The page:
This is part four of the MBTI for Writers Series. See the character creation worksheets and cheatsheets in the rest of the series.
Character development can be tough for writers who don’t have the right tools. So let’s just jump right into choosing your fictional character’s MBTI type, shall we? Here are three ways to know or choose yours.
#1 Answer The Following Questions about Your Fictional Character
Question One: It’s been a long, hard day and tomorrow she has another big project to work on. How does your character relax and restore herself in preparation?
- She spends time alone (reads a book, builds a table, goes for a walk by herself) = > Introvert.
- She hangs out with family or friends (goes to a club, talks on the phone, plays a board game with others, plays a team sport) => Extravert.
Why? Introversion and extraversion is about where you get your energy from. If you feel reenergized after spending time alone, you’re an introvert. If you feel reenergized after spending time with people, you’re an extravert.
Question Two: Your character is admiring a painting. What does she notice most about it?
- Where the brush strokes appear long and steady or short and dashed. How the paint is textured or smooth. Where colors blend or don’t. And how the light hitting it from below brightens the canvas. How this painting looks like a street she was on when she was ten and that beagle trotted up to sniff her hand and left a wet spot from his nose => Sensing.
- If the artist used more blues but kept everything else the same, the painting would look more like a scene from the ocean than one of a street. Maybe the vague, impressionist features of the women’s faces means the artist didn’t have much experience with women. So many artists who paint street scenes include a little black dog, and look here’s another one => Intuition.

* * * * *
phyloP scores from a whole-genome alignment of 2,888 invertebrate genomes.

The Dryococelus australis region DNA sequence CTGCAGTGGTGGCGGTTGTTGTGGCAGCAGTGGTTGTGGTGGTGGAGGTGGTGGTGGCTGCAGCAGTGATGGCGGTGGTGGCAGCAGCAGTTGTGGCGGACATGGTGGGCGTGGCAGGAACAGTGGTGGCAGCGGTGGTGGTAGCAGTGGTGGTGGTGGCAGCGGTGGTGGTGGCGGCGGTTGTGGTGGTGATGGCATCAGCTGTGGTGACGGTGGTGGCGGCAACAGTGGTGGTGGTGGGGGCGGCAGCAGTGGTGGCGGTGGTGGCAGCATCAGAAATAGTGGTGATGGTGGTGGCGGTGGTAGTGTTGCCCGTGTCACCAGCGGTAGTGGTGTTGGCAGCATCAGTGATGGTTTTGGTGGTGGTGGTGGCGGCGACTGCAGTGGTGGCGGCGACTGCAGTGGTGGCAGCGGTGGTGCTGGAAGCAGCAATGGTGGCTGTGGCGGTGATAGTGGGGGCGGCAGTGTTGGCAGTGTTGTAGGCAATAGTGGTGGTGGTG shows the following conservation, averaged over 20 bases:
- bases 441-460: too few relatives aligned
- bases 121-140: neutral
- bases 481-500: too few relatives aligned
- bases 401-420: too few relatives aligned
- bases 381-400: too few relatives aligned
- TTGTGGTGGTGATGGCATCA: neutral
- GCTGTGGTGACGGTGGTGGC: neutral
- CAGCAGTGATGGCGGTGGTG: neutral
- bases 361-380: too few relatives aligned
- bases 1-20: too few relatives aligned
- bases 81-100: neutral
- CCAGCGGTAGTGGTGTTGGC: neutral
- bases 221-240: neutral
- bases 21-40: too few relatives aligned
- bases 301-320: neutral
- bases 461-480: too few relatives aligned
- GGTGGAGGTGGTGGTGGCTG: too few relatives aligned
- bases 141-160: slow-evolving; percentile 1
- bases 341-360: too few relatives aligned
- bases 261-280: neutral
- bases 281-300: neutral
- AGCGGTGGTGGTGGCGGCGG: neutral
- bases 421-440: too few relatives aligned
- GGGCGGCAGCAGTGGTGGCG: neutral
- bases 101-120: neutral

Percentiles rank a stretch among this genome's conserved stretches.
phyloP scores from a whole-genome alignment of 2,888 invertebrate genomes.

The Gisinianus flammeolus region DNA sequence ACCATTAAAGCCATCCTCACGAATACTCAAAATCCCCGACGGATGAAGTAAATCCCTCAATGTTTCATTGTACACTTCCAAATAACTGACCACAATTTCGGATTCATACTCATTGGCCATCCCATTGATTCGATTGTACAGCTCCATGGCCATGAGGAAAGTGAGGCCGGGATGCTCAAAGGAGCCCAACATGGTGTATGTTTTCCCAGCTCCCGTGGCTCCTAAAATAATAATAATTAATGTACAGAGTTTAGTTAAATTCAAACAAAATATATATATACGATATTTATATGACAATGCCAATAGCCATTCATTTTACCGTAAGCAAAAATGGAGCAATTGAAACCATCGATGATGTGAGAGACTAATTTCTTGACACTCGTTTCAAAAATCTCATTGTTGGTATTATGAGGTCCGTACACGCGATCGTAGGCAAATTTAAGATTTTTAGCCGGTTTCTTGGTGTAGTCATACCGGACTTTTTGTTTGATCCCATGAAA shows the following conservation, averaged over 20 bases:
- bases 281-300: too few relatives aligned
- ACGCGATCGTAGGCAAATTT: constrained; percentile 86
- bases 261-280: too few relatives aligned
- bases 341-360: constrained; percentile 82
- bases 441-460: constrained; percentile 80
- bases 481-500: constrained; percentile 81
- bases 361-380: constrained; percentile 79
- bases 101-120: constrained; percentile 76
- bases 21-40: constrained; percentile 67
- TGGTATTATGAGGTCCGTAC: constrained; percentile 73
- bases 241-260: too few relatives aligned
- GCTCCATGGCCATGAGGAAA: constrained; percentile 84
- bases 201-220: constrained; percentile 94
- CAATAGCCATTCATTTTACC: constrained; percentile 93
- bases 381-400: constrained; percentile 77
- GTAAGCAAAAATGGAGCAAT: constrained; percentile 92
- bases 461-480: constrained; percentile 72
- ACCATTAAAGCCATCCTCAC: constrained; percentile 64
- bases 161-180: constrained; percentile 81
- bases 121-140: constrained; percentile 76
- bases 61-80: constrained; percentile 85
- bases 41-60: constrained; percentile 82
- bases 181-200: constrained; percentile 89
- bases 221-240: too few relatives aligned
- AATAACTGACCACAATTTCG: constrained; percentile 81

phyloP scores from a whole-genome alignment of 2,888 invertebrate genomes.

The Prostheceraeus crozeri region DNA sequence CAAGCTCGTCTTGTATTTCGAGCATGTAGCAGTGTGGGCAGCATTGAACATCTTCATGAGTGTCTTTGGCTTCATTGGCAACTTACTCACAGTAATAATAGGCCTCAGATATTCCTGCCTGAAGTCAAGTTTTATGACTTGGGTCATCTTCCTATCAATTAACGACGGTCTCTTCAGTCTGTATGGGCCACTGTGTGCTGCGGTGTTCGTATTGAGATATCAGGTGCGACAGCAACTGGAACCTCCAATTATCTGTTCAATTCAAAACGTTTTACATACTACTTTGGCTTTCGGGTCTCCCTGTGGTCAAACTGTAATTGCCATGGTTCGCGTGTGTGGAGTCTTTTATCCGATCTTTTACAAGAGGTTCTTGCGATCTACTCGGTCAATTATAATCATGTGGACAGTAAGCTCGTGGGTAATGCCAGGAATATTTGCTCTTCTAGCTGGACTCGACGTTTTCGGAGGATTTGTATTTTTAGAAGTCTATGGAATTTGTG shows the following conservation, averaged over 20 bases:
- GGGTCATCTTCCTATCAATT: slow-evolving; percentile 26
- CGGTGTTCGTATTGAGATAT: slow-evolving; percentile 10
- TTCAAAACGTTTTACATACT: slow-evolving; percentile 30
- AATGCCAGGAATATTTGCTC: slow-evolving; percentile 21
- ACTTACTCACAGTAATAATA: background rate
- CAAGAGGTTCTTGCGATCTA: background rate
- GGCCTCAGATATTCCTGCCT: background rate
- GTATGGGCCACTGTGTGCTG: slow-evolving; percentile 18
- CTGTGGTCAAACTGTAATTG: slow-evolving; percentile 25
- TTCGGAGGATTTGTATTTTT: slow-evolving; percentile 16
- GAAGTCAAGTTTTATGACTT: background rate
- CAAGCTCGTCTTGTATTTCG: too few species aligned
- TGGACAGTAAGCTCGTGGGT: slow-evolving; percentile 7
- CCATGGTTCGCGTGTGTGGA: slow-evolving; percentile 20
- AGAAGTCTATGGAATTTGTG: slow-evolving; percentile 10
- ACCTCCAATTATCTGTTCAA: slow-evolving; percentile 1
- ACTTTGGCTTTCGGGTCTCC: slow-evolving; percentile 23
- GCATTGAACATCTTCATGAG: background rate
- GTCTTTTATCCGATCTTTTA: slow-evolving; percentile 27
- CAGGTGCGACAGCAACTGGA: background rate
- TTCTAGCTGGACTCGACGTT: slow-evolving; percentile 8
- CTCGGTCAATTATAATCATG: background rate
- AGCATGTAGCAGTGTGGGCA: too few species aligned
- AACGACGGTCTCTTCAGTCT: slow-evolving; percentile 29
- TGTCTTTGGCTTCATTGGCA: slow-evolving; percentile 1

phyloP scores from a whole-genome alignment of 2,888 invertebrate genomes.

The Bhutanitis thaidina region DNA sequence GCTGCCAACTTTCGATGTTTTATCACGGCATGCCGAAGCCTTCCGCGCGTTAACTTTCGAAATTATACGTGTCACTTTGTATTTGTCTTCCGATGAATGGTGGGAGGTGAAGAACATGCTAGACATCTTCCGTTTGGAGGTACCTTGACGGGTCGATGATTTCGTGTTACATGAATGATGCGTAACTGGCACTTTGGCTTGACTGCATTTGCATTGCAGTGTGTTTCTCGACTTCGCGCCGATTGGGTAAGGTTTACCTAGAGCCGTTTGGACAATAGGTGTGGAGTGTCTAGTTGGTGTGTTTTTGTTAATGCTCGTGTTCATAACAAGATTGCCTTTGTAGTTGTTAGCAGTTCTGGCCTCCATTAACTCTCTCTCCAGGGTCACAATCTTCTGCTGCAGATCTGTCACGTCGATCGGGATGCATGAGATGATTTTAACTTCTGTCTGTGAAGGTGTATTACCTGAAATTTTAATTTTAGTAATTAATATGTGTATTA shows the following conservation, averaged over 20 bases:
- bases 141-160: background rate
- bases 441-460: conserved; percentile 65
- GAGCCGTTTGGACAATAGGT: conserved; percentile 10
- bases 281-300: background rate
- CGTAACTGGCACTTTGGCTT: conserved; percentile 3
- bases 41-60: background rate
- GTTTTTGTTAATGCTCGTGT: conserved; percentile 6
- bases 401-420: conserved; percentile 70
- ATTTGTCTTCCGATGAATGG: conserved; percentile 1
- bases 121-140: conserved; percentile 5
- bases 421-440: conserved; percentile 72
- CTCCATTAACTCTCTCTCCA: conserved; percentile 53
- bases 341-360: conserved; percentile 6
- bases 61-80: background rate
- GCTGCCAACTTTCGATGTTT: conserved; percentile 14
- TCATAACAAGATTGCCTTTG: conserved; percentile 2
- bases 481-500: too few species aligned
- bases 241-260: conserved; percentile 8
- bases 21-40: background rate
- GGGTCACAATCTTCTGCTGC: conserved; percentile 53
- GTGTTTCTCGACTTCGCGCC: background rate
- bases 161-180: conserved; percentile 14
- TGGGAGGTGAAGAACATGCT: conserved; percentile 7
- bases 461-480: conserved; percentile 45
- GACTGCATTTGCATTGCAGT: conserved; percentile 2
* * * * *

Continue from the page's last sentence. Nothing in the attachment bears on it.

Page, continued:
Why? Sensing versus intuition makes up the basic way your character takes in information from the outside world. Sensing is about physical sensations and detail in the moment or in the past. Intuition is about patterns, the big picture, and making connections between the facts. We tend to take in information from the outside world primarily through one or the other.
Question Three: It’s time for your character to make a big decision: which house to buy. What goes through her mind when she weighs the pros and cons?
- The house in the up-and-coming neighborhood is a more sound investment. In ten years, she’ll make a tidy profit on its increase in value as the neighborhood grows up around it. In the meantime, the smaller mortgage means bigger payments on student loans and retirement accounts. And if her family grows out of it before the ten years is up, she can always rent it out to keep her stake in the game. She and her family will just have to adjust to the inconveniences of its awkward layout and less than ideal neighbors for now => Thinking.
- The house in the suburbs has all those fruit trees her family would love. She can already picture the kids gathering fruit on weekends for pies and preserves. Her husband loves Christmases around the fireplace. He’d love the big grate in the family room! And that pool in the backyard. Wouldn’t she just be the envy of all her friends? => Feeling.
Why? Feeling versus thinking is about how we make decisions. We usually base our decisions primarily on subjective feelings (our personal values or those of the people around us) or objective logic (when we attempt to remove ourselves from the equation to make sound judgements). Even if we all really make decisions based on our feelings and all of us can use logic to make decisions, one is more important to us than the other.
Question Four: How does your fictional character deal with the outer world. Does she:
- Make plans and contingencies for her day ahead of time? Or have a routine she feels bad about not sticking to? => Judging.
- Prefer to live spontaneously, seeing where the day leads her and feeling cooped up by the idea of a plan or routine? => Perceiving.
Why? Our approach to the outside world has a lot to do with our thought processes and outward behavior.